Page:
Facts About Sunscreen That Most People Don’t Know

 With summer well underway, one of the most important tools you can have in your skincare arsenal is sunscreen. You may be ready to head to the beach and soak up the sun, but planning to take care of your skin in the light of UV rays is essential to your skin’s health. Left unprotected, long term exposure to the sun can leave your skin at risk of the dangers of harmful radiation. While you may have gone out to purchase a hand dandy tube of sunscreen, there is actually more to understanding how to properly use this vital skincare product than most people realize. If you want to treat your skin as gloriously as it deserves this summer, check out these facts about sunscreen that most people don’t know. 

Broad Spectrum is the best option.

There are two different types of UV rays, Ultraviolet A Rays (UVA) and Ultraviolet B Rays (UVB). UVA causes premature aging and is most common, but UVB is the more dangerous type and typically causes sunburns. Either type of UV rays can cause skin cancer, but broad spectrum protects against both. 

Look for sunscreen with at least 30 SPF. 

SPF is a sunscreen product’s sun protection factor, and tells you how much the sunscreen can protect against UV radiation. You can block 97 percent of the sun’s UV rays with a sunscreen of at least 30 SPF.

Sunscreen can no longer be advertised as waterproof.

In the past, sunscreen manufacturers could advertise that their products were waterproof. That is no longer allowable and must now be advertised as the following: water resistant, which is effective for about 40 minutes in water; and very water resistant, which is effective for around 80 minutes in water. This means that after being in water or sweating, the AAD suggests reapplying sunscreen every two hours.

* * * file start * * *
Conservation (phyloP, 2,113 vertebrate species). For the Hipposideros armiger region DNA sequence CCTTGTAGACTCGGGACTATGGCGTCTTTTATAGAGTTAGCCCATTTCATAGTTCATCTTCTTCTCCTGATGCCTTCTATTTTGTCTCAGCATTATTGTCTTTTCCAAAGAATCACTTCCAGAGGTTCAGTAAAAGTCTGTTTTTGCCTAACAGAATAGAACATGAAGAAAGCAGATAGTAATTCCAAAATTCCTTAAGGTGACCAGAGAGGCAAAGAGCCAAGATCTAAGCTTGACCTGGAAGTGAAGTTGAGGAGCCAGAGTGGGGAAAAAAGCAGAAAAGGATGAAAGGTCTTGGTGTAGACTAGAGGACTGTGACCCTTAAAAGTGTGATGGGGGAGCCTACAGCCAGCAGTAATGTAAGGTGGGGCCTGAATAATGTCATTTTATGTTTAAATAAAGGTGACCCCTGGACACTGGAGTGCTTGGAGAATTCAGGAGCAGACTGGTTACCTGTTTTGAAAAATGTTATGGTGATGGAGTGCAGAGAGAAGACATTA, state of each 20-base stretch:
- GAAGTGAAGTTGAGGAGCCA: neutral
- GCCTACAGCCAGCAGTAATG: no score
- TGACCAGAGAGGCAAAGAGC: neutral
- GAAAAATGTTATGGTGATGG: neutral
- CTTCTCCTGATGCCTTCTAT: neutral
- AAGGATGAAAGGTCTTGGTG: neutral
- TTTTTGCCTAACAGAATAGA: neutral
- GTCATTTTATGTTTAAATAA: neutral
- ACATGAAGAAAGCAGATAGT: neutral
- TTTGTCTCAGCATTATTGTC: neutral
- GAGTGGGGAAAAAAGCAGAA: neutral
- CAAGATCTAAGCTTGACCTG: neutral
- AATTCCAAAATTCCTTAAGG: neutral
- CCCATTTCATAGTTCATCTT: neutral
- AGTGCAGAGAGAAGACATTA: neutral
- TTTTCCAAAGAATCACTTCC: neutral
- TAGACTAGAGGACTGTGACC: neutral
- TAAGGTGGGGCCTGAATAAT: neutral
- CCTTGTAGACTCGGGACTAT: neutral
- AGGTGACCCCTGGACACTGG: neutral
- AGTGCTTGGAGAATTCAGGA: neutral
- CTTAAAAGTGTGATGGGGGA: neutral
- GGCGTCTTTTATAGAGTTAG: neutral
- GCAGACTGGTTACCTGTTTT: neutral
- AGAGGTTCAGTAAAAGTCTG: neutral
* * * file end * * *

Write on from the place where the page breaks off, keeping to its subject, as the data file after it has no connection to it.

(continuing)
Infants under six months should not wear sunscreen. 

For the most part, infants should not wear sunscreen as their skin is much more sensitive than adults. The best way to protect children under six months from the sun is to clothe them in protective gear such as long sleeved shirts and wide brimmed hats. Also, making sure they are hydrated is essential. 

Sunscreen does actually expire.

Still using that old tube of sunscreen from last decade? You may want to check the expiration date and toss it. Despite popular belief, sunscreen does actually expire – and using an expired product is not a good idea. Most sunscreens will retain their original potency for up to three years. Most products will change in smell and consistency when they have started to expire. 

Spray on sunscreens are not as effective. 

A spray on sunscreen may be convenient and less work, but they are not as effective as products you have to rub into your skin. This is partly because FDA regulations do not apply to spray on products, and thus do not require the same standards and testing as rub on sunscreens. So if you happen to be using a spray on sunscreen, be sure to use an ample amount and to rub it thoroughly into your skin. 

You need as much sunscreen as a shot glass full. 

To really protect your skin, you should use the shot glass size rule. This means that for one full application, you should be using about the same amount of sunscreen that would fit inside a full shot glass. This is a good way to remember just how much sunscreen to use, and that you need to use this amount for every single application. 

There are two types of sunscreen. 

Chemical and physical are the two types of sunscreen, which have different ingredients and uses. Chemical sunscreen contains ingredients like avobenzone, oxybenzone, and octinoxate. This type works like a sponge and absorbs the sun’s rays, and it is easier to apply. Physical sunscreen contains ingredients like zinc oxide and titanium dioxide – it is a true shield, reflecting UV rays and is great for more sensitive skin. 

Source: herbeauty.co

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